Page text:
Katie: When you mentally go into his life and who he should be with, you leave you. You move into a dictatorship, and that’s very painful, running people’s lives, and telling them who they should be with, and who they shouldn’t be with. And then you feel that. It’s the opposite of caring and love. Thank you, precious.

Participant: Thank you.

Find your own worksheet, here.

Activism and The Work

Here’s an excerpt from chapter 29 of my new book A Thousand Names for Joy: Living in Harmony with the Way Things Are:

If you have a problem with people or with the state of the world, I invite you to put your stressful thoughts on paper and question them, and to do it for the love of truth, not in order to save the world. Turn it around: save your own world. Isn’t that why you want to save the world in the first place? So that you can be happy? Well, skip the middleman, and be happy from here! You’re it. You’re the one. In this turnaround you remain active, but there’s no fear in it, no internal war. So it ceases to be war trying to teach peace. War can’t teach peace. Only peace can.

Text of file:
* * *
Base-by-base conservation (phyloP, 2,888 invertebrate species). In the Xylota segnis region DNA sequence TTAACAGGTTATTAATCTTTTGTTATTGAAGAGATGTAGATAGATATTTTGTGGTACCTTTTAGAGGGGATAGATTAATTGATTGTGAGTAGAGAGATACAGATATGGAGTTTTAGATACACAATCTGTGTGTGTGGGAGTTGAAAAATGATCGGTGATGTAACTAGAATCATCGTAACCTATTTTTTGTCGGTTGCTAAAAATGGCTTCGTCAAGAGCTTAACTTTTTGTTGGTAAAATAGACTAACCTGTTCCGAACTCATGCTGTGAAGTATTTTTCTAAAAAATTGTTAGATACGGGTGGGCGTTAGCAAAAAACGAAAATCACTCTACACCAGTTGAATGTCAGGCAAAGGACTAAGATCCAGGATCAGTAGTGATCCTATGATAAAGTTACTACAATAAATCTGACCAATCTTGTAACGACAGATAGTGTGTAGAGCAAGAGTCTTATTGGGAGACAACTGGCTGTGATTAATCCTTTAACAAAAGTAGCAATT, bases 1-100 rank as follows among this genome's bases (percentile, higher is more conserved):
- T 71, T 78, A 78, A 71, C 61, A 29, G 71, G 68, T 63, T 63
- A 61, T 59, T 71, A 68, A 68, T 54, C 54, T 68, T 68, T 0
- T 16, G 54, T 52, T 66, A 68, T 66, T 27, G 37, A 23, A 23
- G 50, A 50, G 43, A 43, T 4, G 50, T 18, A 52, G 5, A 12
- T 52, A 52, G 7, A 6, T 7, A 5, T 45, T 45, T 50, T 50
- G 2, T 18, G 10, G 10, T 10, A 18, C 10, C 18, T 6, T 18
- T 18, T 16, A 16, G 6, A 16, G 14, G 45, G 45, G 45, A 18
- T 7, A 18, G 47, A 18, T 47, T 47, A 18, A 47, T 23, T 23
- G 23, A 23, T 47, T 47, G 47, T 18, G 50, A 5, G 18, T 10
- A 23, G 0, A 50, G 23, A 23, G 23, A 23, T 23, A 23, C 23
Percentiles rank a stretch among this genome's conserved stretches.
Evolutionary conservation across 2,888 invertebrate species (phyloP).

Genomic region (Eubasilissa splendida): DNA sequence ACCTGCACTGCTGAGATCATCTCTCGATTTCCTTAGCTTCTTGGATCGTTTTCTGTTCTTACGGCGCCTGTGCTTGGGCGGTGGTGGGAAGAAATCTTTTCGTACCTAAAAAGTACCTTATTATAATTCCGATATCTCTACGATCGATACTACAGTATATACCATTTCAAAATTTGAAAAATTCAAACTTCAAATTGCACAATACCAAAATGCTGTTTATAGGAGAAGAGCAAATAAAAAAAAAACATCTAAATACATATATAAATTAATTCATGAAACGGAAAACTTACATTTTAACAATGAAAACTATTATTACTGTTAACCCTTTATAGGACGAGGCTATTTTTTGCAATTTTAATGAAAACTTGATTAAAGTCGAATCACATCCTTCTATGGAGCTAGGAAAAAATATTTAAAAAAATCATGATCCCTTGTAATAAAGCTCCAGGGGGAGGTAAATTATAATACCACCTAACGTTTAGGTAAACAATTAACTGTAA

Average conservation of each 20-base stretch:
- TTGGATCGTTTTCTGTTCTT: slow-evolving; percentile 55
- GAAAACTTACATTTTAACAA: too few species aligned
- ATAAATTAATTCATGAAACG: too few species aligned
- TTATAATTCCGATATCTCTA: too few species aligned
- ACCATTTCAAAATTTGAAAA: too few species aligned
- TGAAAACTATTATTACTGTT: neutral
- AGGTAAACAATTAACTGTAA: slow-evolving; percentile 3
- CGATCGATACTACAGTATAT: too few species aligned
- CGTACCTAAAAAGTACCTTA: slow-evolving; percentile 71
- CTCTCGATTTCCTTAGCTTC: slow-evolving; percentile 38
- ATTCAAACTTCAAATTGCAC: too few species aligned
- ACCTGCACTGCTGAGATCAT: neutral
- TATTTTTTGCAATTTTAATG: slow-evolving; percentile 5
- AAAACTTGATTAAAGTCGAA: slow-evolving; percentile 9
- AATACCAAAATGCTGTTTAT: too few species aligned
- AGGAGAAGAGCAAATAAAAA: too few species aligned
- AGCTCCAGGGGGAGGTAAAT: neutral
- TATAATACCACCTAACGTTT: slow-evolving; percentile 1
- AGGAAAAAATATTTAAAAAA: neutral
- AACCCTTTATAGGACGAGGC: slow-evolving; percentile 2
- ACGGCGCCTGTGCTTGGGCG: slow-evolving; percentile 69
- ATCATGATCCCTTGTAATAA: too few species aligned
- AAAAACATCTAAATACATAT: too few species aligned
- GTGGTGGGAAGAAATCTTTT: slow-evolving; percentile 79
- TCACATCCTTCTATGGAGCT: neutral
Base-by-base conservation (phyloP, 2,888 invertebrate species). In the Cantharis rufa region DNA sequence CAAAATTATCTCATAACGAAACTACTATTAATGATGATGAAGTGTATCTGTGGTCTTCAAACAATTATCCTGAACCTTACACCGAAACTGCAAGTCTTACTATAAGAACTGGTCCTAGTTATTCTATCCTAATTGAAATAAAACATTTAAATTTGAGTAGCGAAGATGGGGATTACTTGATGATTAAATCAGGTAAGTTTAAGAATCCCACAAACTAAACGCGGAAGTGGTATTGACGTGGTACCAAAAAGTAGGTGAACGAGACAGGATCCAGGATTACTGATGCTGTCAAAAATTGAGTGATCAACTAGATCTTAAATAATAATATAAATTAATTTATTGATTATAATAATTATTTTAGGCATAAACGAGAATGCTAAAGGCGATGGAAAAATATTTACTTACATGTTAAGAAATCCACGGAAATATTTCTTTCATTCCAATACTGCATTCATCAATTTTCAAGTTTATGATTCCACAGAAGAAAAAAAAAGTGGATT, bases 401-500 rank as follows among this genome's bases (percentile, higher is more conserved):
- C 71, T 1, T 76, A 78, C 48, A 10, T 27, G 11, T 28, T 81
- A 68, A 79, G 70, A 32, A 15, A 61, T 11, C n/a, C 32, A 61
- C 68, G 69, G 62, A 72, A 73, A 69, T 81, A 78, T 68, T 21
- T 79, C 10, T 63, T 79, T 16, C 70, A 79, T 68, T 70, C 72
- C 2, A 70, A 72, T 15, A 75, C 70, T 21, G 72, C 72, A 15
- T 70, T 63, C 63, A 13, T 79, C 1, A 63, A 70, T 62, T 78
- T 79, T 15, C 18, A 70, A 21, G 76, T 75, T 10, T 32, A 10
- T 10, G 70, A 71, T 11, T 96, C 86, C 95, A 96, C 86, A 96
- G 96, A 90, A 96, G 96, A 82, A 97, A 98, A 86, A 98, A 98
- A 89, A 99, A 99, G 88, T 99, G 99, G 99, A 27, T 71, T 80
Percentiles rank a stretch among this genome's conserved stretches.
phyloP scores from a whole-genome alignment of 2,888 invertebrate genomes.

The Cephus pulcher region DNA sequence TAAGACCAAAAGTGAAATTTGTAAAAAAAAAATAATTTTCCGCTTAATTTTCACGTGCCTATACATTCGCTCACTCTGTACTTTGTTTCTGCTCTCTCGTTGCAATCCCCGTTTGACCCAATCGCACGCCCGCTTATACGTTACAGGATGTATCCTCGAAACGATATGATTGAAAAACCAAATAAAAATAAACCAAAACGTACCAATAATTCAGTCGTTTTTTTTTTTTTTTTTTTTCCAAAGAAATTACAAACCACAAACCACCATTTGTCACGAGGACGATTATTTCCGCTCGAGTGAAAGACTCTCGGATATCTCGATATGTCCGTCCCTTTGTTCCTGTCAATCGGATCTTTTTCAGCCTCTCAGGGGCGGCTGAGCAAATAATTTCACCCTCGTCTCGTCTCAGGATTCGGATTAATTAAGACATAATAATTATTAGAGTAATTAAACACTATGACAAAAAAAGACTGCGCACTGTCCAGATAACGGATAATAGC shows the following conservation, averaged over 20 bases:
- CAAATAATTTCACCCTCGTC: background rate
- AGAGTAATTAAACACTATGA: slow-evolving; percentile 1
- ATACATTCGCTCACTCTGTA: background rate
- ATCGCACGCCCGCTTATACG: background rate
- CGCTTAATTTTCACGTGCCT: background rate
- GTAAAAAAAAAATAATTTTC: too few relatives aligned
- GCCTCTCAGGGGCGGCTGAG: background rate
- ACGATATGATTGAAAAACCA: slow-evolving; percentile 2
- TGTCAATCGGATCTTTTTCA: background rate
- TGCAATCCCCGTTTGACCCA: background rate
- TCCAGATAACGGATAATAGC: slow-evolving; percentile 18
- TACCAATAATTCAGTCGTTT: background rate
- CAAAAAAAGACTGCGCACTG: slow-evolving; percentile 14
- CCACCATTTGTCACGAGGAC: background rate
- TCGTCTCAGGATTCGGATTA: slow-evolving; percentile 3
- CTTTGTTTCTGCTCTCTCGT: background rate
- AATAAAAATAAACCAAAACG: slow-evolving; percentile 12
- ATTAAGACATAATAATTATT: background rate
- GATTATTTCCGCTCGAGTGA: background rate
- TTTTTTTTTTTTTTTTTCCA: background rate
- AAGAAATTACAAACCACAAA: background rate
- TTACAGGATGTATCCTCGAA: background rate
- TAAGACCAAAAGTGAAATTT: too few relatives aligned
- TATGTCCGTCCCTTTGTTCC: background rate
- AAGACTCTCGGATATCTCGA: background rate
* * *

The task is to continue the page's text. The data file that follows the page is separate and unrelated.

I don’t try to change the world—not ever. The world changes by itself, and I’m a part of that change. I’m absolutely, totally, a lover of what is. When people ask me for help, I say yes. We inquire, and they begin to end their suffering, and in that they begin to end the suffering of the world.

I stand in my own truth and don’t presume to know what’s best for the planet. Knowing that the world is perfect doesn’t mean that you withdraw or stop doing what you know is right for you to do. If, for example, you’re concerned about the environment, please give us all the facts. Do a whole study of it, go to graduate school if you have to, help us out here. And if you talk to us clearly, without an agenda or any investment in the results, we can hear you, because you’re on our level. You’re not talking to us from a superior, I-know position. If you know that we’re all equal, that we’re all doing the best we can, you can be the most powerful activist on the planet.